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Thursday, October 23, 2014

As You Age


I wonder how much longer I can do what I do when it comes to coaching. I am a little too involved physically and each year it seems to be less and less because I just cannot do it. From running to playing, to just being lively at practice and games; to running our elementary programs, I never fully realize how bad of shape I am in until we start again.

Just doing simple drills in short bursts leaves me winded. And then two days later, my legs and shoulders hurt and I wonder why. Why? Because I don't do enough physical activity anymore and that ends up being my exercise.

I know I should exercise more. I know I should run, walk, treadmill, something, but my motivation to do so is much less than my knowledge to do it. I am pre-hypertensive when it comes to blood pressure and I know that exercise would help, but I just can't motivate myself and it's sad.

I think I am handling aging fairly well, I am only 45, but mentally as I get older I want to be comfortable. And being comfortable is only really good in small increments. Too much comfort makes us weak.

Monday, October 20, 2014

Mr. Worst Case Scenario


I have been called Mr. Worst Case Scenario a few times in my life. When some issue comes up or is in the news, I think of every possible scenario where it can happen to me. The one time that I downplayed the odds of something happening to me, it did happen which would only reinforce my previous behavior. Call it a personality flaw, my wife laughs at me and rolls her eyes, but it has kept me "safe".  But it has been something I have had to overcome to venture out from that "safety".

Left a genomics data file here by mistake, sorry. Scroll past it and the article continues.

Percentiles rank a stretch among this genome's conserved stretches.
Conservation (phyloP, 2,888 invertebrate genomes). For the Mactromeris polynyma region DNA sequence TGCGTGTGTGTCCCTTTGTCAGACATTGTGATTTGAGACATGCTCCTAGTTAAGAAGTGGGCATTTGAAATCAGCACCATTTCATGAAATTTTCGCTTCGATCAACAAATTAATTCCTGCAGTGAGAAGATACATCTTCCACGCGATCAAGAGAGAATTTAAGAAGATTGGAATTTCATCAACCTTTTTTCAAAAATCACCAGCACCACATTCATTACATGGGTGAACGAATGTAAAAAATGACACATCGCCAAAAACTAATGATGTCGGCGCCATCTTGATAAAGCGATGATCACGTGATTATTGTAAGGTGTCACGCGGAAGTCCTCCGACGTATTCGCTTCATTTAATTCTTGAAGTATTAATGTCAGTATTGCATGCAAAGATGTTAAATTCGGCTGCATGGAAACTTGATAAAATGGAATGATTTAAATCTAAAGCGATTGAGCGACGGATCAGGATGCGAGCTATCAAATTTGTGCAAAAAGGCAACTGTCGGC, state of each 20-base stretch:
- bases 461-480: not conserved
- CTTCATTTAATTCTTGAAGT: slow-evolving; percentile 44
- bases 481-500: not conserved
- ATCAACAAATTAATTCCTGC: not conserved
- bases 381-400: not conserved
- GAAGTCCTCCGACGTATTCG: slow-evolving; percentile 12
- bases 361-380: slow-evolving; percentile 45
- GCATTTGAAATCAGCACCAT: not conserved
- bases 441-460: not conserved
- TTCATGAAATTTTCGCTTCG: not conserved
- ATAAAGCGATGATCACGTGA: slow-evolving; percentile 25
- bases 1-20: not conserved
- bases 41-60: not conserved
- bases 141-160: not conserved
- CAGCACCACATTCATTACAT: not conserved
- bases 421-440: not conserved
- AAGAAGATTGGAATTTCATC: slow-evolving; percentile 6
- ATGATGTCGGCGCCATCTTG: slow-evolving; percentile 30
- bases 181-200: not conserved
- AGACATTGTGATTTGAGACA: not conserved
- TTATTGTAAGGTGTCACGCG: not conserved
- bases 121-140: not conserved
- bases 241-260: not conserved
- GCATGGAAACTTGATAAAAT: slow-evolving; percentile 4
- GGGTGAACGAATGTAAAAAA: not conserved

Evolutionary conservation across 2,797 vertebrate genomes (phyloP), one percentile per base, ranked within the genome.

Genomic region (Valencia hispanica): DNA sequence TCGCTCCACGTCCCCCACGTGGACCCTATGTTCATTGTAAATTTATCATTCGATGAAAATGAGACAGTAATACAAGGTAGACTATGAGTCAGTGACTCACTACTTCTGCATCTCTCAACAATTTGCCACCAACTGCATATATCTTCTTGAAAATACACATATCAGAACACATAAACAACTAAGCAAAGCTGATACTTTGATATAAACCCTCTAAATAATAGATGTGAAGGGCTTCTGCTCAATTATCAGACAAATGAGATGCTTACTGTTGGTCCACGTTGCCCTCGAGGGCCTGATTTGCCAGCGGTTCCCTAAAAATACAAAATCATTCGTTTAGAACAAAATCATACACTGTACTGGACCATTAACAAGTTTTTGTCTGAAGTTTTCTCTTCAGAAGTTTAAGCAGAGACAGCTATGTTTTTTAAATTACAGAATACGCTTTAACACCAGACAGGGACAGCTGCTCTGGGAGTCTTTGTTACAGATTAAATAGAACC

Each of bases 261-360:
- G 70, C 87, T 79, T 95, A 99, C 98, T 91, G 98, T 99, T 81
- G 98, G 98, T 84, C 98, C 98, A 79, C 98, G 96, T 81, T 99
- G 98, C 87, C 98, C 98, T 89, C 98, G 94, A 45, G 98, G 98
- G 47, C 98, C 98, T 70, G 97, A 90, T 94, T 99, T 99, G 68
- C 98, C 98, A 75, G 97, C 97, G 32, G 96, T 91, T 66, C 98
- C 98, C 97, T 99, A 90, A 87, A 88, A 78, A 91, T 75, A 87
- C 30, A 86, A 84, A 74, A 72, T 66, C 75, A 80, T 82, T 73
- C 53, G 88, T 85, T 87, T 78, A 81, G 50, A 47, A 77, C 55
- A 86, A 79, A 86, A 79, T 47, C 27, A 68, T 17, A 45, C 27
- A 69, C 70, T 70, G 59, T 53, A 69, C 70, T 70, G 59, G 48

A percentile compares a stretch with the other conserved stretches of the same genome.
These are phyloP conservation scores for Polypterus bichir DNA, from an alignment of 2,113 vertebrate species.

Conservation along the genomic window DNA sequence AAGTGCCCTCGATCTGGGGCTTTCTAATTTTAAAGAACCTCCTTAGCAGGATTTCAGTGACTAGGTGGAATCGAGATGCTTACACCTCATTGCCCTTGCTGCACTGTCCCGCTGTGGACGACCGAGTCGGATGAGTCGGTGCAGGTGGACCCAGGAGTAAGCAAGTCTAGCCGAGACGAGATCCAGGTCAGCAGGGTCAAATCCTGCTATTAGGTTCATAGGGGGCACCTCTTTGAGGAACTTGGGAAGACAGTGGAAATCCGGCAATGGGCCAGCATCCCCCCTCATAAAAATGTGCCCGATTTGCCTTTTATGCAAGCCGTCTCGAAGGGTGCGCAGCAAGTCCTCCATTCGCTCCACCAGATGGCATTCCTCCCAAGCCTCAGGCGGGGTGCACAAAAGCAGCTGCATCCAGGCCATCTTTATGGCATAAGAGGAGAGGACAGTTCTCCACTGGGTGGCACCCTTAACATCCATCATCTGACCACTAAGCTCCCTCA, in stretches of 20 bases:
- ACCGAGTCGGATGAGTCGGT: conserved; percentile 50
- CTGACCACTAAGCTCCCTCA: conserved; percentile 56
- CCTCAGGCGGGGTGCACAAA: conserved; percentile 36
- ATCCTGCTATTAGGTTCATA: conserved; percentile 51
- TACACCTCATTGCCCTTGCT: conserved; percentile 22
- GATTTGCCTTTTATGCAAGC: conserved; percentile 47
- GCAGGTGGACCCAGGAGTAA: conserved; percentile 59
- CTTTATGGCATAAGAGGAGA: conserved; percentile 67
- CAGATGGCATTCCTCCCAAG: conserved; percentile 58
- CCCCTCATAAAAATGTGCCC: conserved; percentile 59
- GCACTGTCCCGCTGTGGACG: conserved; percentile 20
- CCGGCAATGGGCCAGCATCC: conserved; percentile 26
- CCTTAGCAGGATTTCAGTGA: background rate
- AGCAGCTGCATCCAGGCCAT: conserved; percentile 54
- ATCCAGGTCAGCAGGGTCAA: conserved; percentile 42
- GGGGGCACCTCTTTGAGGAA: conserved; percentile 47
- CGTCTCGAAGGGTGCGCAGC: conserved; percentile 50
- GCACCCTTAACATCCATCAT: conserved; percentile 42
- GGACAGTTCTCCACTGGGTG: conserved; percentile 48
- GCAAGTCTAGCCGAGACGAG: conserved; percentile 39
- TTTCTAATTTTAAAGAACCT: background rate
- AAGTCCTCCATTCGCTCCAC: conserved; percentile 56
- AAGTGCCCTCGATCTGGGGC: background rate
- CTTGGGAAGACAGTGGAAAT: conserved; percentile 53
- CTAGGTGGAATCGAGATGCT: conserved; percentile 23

I do think it is a benefit in coaching any sport. I think of every possible worst case scenario and try to prevent them from happening. I guess that is why I never relax in a game or "win" until it is physically impossible to lose. Up 10 with 5 seconds left, game over. Up 10 with a minute left, or :45, or :30 left and I am still coaching as if anything can happen and possibly would.

I would rather keep my starters or best players in too long and then sub out when it's over than to have to put them back in the game again. That's why when I usually do sub, I sub everyone out but the best one or two players to make sure there is ball handling, passing, and scoring still in the game.

It might not be right, and I may have ticked off a coach or two in the past, but I am not doing it to rub anything in. I am doing what I think I have to do to guarantee a victory, even up to the last few seconds because I believe that you and your team can do crazy things to beat me. I've seen crazy things happen before and some to me, I don't want them to happen again.